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US Farm Workers Hit Hardest In Pandemic

Two people working in a green field, a black plastic crate at the foot of one person.

Despite rampant infection rates in farm communities, only eight states, including Washington, California and New Mexico, have mandated protections for farmworkers such as testing, hand-washing stations, social distancing and education. The federal government has declined to require those measures. (Tony Alter/flickr)

Recent investigations have underscored grim realities for farm workers facing unsafe conditions, now made more deadly by the pandemic. 

Politico analyzed a sample of counties across U.S. states and found that infection rates are disproportionately high in farm communities.

Most states are not collecting data on the number of infections among farm workers. 

As harvest season continues in many states, infection rates in those counties have been rising steadily for several weeks. 

The country employs 2.5 million farmworkers.

The USDA estimates about half are undocumented.

Advocates say fear of getting fired or turned over to authorities keeps many workers from taking any time off when they get sick, which worsens infection rates.

As Bloomberg reported in July, migrant workers have filed whistleblower complaints for being fired for seeking treatment for COVID-19 symptoms at hospitals, with some employers reporting their workers to immigration authorities.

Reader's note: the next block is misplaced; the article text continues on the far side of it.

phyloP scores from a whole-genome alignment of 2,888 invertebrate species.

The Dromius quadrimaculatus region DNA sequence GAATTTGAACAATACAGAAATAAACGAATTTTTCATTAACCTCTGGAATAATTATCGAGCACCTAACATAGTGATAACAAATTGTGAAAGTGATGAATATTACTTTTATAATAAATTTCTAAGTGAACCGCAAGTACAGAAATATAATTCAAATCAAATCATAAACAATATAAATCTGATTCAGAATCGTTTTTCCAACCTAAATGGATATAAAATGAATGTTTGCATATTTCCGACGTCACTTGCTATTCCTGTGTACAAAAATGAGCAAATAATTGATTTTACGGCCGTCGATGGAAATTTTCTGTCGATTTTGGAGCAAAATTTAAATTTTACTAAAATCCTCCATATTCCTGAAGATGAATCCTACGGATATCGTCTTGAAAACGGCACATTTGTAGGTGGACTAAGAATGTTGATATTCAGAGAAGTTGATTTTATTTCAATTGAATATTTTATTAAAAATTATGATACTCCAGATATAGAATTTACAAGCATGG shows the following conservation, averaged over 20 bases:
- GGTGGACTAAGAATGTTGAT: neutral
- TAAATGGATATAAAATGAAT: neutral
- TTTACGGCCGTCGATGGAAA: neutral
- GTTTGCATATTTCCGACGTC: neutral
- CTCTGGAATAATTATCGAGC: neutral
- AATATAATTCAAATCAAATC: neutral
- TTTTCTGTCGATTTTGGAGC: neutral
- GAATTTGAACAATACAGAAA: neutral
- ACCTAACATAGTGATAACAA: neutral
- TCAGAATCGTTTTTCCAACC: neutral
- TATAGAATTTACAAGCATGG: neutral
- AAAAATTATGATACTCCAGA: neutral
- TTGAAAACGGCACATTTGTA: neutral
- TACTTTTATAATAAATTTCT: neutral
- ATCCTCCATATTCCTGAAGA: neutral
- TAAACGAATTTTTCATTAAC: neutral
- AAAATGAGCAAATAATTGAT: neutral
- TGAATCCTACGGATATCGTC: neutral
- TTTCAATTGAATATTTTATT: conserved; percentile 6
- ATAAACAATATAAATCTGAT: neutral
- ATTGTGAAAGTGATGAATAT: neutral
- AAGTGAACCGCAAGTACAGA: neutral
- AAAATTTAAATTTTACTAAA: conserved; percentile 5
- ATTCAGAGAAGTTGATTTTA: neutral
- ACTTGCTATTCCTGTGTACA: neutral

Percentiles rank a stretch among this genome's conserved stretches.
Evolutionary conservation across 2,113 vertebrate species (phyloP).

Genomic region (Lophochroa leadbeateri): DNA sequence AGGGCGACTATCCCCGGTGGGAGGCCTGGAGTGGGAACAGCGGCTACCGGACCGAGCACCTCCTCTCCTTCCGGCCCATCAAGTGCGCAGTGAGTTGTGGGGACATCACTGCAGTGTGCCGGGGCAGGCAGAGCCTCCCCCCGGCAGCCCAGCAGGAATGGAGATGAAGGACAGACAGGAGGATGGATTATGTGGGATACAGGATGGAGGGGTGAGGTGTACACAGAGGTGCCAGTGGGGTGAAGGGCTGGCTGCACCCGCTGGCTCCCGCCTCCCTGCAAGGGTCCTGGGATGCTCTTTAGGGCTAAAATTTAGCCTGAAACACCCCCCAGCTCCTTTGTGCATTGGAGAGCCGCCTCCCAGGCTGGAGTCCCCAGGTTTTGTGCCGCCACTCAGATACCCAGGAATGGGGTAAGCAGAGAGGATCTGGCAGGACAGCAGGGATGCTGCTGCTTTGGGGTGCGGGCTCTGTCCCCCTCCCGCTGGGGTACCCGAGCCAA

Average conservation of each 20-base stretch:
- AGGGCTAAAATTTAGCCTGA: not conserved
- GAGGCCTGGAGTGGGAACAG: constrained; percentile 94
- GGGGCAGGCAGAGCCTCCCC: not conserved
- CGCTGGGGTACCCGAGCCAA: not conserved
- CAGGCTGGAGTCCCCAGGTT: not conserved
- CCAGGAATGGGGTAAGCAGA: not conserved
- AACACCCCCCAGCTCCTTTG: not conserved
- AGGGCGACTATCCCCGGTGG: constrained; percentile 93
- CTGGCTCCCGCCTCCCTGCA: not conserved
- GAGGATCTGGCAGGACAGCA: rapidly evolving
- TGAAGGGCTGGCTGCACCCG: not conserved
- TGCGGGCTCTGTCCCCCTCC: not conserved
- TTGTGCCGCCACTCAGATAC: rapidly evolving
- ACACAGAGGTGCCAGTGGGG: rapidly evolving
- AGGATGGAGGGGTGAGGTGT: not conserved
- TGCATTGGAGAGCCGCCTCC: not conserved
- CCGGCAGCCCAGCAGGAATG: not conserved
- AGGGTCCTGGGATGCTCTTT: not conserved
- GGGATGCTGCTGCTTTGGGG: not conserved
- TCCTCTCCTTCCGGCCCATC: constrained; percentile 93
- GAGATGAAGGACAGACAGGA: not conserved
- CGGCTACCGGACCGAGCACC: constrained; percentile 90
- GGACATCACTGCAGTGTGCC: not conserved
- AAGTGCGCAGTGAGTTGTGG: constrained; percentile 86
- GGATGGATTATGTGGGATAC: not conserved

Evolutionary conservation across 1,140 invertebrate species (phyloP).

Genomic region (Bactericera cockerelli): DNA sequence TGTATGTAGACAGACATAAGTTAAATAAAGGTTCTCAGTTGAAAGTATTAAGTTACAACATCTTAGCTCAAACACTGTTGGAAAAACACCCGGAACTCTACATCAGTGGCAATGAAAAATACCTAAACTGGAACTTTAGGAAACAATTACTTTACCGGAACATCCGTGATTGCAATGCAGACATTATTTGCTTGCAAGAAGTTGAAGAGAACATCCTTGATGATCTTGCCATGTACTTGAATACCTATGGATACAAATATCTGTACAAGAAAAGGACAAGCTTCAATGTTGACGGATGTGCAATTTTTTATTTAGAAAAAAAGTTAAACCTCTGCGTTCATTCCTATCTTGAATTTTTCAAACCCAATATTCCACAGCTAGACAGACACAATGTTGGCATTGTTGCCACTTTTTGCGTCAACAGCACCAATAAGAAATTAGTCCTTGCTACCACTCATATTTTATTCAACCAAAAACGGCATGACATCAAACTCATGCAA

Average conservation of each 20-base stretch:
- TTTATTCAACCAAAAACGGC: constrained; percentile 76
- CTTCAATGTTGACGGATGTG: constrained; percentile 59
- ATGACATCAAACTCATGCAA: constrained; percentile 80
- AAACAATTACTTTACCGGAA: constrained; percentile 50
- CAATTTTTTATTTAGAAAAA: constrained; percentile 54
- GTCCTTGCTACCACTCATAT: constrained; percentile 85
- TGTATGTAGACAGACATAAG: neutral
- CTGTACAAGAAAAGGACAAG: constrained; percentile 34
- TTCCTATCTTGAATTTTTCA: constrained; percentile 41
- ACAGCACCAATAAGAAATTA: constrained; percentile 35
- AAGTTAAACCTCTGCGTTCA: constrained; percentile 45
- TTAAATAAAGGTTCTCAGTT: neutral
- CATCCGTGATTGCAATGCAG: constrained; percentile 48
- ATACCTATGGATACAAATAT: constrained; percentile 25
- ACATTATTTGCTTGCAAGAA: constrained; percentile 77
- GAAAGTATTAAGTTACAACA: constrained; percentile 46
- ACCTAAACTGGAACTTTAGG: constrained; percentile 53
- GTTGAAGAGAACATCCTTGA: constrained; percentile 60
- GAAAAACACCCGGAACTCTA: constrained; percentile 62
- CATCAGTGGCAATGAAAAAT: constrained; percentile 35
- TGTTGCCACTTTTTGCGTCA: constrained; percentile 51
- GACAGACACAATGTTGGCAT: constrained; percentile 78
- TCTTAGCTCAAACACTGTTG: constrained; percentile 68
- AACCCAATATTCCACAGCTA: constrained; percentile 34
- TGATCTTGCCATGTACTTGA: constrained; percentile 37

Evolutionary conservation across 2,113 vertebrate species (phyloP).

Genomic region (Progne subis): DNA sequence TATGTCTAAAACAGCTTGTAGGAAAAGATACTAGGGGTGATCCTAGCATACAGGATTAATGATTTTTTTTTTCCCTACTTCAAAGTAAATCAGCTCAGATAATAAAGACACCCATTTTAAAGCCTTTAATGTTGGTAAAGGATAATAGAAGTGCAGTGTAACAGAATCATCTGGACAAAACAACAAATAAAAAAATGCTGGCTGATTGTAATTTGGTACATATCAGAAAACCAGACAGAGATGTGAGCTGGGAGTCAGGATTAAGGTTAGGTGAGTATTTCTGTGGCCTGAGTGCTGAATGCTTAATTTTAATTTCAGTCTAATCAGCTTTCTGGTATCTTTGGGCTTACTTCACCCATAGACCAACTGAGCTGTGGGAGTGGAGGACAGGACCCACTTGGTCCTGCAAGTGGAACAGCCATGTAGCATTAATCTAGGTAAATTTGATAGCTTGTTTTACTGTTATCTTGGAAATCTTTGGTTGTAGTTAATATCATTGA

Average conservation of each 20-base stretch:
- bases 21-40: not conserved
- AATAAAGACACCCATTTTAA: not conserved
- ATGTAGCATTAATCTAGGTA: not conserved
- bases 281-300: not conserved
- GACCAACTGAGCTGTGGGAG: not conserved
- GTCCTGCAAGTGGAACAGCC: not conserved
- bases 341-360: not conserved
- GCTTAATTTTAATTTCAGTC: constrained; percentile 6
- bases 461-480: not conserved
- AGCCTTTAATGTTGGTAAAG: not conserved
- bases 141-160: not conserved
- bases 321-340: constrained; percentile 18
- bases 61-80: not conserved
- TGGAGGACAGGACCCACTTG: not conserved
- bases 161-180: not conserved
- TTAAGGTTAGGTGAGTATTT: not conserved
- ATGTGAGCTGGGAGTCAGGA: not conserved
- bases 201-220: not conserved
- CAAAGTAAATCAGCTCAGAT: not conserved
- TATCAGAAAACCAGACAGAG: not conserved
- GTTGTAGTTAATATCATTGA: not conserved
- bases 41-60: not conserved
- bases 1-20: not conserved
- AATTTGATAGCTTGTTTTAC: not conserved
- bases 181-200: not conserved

Lack of testing, protective gear and scant access to health care create a confluence of “perfect storm” factors that increase risks for vulnerable workers.  

The Food and Environment Reporting Network says that up to 57,000 workers across the food system, including 6.700 farmworkers, have tested positive for coronavirus. 

Those numbers only reflect known cases, and advocates say a lack of testing means real numbers are certainly much higher. 

The Centers for Disease Control in June issued safety guidelines that included taking workers’ temperatures, working at a distance, and grouping workers into cohorts to help contain outbreaks. 

But the Labor Department declined to make those rules binding, and voluntary use of safety measures has reportedly been weak. 

A report from Johns Hopkins University in July found that the rate of infections across the country is highest for Latinos, with 73 cases per 10,000 people, compared to a rate for white people of 23 per 10,000 people. 

The rate of hospitalizations for Latinos in the U.S. is more than triple that of white people.

Read More:

Harvest Of Shame: Farmworkers Face Coronavirus Disaster (Politico)

What’s Being Done To Protect California Farmworkers From Covid-19? Not Enough, Experts Say (Los Angeles Magazine)

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